Instagram for Writers

Last week I briefly touched on Twitter, Instagram, and Facebook, and how each of these can be useful for networking and building your contacts. I find rather frequently that Instagram gets ignored from those whose work consists of words or from professions that are not image-based. Instagram and Twitter can be seen as primarily “the same.” I have even heard of Instagram being referred to as the illiterate-twitter. Those who are in the visual arts find value in sharing bits and pieces of their work in order to network and build a following or garner interest in their projects. Artists will also show a behind the scene image of their work station or a sped-up video of them painting.

But a social media application that is defined as photo/video-sharing can easily be brushed aside by writers or others whose work is non-image based. However, Instagram has many benefits that are often overlooked and I would suggest that others, creative writers specifically, look more closely at this app. From the practical side, I have found that many writing groups, authors, agents, readers, and publishers will use Instagram and its unlimited character count to promote their conferences, blogs, wish-lists, publication opportunities, or contests. This is a simple way to connect with professionals and see what they are doing, where they are speaking, what they are seeking, or what is big in the market at the moment. Agents often post images of freshly released book covers and post images from around the work-place. Being able to see behind the scenes of an agent’s daily life is exceptionally useful. Beyond being able to better understand what they are looking for and how they work Instagram also gives a glimpse into their lives and shows the aspiring author that they are in-fact real people and not some evil gate-keeper.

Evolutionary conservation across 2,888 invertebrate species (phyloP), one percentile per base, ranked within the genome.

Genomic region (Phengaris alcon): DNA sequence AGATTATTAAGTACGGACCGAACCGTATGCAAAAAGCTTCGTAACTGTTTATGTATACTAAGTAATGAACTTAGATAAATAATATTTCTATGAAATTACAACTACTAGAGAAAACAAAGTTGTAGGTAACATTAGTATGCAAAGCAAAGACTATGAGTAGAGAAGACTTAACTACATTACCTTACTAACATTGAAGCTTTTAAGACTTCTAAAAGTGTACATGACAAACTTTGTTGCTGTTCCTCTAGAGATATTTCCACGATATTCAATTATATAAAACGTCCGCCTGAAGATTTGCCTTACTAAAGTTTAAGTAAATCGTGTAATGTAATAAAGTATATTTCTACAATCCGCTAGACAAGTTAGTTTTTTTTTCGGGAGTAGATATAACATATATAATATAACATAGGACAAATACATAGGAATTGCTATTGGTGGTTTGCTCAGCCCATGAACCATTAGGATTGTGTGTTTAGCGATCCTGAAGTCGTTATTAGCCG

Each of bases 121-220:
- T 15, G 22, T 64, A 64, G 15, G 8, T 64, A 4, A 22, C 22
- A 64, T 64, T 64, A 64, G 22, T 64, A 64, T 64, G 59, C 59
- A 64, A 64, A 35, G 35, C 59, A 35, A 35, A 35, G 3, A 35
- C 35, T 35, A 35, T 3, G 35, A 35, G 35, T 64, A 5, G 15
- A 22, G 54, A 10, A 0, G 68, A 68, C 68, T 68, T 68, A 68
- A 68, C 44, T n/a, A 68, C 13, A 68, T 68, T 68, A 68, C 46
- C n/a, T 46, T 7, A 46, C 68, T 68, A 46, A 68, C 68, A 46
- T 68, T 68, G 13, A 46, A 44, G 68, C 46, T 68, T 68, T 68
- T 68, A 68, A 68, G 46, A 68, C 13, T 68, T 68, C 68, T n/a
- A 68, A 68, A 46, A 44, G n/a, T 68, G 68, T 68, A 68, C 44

As a writer, I use Instagram to post pictures of writing, a snap-shot of my work-space, or a page littered with red ink as I edit and revise. I post images of my daily life as well (mostly my dogs) and scenery of where I live. I use this space to create an image for myself so if an agent were to “look me up” they would be able to see “at a glance” who I am, in a general sense. By using and searching specific hashtags I have been able to connect with others writers, critique partners, beta readers, and pages that are purely entertaining and post quotes about writing which makes me feel less alone while I am in the query trenches.

I use Instagram to keep in touch with family and friends, I use it to follow agents, writers, and various publications. I follow some pages simply because they post pretty pictures (it isn’t all business). As with any social media you are able to personalize your homepage through the accounts you follow. Instagram allows you to create a private page and filter who follows you, because, as with any social app, there are always spam accounts?but these are easily blocked, reported, and never heard from again. I also follow publications such as the New York Times. Sure, I could get a subscription, but I probably won’t. So this allows me a peek at what they are doing and insight to some of the world events.

The bottom line is that Instagram (like Twitter) is a resource for creating connections. It is a tool which can be used to run a “background check” and to see if you will “jive” with another professional. Instagram allows a look into the life of someone you may be considering working with (and vice versa). It gives you easy access to professionals who offer advice on getting into your specific field of interest. With any line of work having inside advice is essential, it used to be that you had to have a personal connection to be granted access to this information, but now it is readily available on these sites. It can seem daunting to create profiles for yourself and manage all these pages but it is absolutely worth the trouble of setting up and finding pages of interest.

Deanna Roney is an AU student who loves adventure in life and literature